I just did a search of the NTSB site ( There are only two references to "UFO" on that site and both pertain to eyewitness documents. So I guess it is "incorrect to say the NTSB, ... does not study unidentified objects in airspace" as the NTSB has provided first-hand accounts and eyewitness reports (actually they are redacted documents from the FBI) of unidentified flying objects. Sorry for the error. Russell D. Jones 16:31, 23 July 2010 (UTC)
On reconsideration, I'm going to stand by my original statement. The NTSB clearly states its mission, part of which is "To promote transportation safety by ... conducting objective, precise accident investigations and safety studies; ... and advocating and promoting safety recommendation." I don't know of any accident involving a UFO that the NTSB has investigated, but I'm willing to be persuaded if someone can point me to an NTSB investigation of a UFO accident. It is probable that the NTSB has issued cockpit instructions about how to approach a flying saucer, as that is a clear air safety concern. But overall, the NTSB's mandate is transportation safety, not UFO investigation. And since the UFO documents at the NTSB site are really from the FBI, it would seem that the NTSB really isn't interested in UFOs. The FBI, on the other hand, is probably the better place to look if we want to find the government agency responsible for UFO investigation and regulation. Or the INS, which deals with aliens. Russell D. Jones 16:52, 23 July 2010 (UTC)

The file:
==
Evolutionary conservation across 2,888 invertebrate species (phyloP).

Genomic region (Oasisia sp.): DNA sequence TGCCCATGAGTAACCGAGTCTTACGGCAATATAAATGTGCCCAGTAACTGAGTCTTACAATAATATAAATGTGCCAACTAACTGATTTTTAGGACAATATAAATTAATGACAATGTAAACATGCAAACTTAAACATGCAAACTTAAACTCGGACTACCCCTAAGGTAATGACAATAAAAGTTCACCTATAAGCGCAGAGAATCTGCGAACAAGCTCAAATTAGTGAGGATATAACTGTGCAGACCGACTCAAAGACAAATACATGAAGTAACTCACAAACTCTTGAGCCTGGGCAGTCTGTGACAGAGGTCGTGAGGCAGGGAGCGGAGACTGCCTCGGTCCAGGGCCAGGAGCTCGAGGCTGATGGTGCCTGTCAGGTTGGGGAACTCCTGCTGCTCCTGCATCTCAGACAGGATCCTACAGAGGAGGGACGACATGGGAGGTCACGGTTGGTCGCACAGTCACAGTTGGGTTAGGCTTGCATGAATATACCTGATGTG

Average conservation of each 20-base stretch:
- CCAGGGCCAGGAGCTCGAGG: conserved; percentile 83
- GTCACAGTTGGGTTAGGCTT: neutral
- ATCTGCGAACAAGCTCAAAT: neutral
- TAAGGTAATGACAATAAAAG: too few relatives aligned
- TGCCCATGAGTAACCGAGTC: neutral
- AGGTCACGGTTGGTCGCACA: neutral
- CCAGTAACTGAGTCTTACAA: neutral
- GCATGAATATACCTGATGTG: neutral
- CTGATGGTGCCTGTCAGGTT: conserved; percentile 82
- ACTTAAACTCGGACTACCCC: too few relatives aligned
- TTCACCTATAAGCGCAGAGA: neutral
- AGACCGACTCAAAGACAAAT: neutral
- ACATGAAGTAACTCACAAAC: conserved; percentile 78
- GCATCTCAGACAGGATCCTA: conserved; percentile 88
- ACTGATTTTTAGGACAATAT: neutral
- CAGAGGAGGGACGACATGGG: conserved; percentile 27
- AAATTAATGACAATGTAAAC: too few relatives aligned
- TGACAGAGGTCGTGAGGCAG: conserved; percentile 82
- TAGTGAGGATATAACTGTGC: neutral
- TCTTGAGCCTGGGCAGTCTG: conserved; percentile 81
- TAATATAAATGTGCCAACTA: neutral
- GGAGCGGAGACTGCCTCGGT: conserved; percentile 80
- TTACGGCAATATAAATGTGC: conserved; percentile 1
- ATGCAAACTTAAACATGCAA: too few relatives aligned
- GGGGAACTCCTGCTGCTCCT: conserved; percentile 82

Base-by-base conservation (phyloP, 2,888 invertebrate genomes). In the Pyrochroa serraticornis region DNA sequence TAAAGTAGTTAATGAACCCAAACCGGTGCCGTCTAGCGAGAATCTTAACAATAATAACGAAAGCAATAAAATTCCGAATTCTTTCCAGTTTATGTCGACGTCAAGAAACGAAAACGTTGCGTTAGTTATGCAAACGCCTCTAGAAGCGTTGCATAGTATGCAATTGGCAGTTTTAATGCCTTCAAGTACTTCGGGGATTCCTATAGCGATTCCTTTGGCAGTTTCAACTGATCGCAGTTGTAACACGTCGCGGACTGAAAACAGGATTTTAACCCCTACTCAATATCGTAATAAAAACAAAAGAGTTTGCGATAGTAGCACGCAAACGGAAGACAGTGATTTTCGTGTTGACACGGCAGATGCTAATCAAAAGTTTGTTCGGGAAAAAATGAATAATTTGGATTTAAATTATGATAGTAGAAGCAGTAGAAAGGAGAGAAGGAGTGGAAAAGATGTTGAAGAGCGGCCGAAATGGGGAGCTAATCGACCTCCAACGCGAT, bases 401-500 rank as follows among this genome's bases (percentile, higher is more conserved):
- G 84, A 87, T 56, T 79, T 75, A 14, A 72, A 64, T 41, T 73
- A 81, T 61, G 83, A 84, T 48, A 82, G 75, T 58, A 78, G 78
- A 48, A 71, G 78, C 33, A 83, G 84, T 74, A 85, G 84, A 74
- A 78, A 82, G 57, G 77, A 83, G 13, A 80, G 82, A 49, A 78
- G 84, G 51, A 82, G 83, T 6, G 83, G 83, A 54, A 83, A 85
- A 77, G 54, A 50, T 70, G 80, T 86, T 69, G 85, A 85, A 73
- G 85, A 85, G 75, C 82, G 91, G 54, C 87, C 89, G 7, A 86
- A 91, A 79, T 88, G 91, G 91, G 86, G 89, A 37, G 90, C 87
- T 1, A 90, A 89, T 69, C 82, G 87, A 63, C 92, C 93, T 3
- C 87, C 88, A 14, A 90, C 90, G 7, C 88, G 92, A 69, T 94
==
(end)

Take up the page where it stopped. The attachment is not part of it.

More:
It's more fundamental than that, Russell. As a guess, I've read several hundred NTSB final reports. It is extremely frequent for them to discuss, in detail, anything that might have affected the incident aircraft, including unusual observations. I would guess, however, that they go out of their way to avoid the "UFO" term as being sensational. If I may, I suggest that "UFOs" and "things in the sky that are not understood" have very different connotations.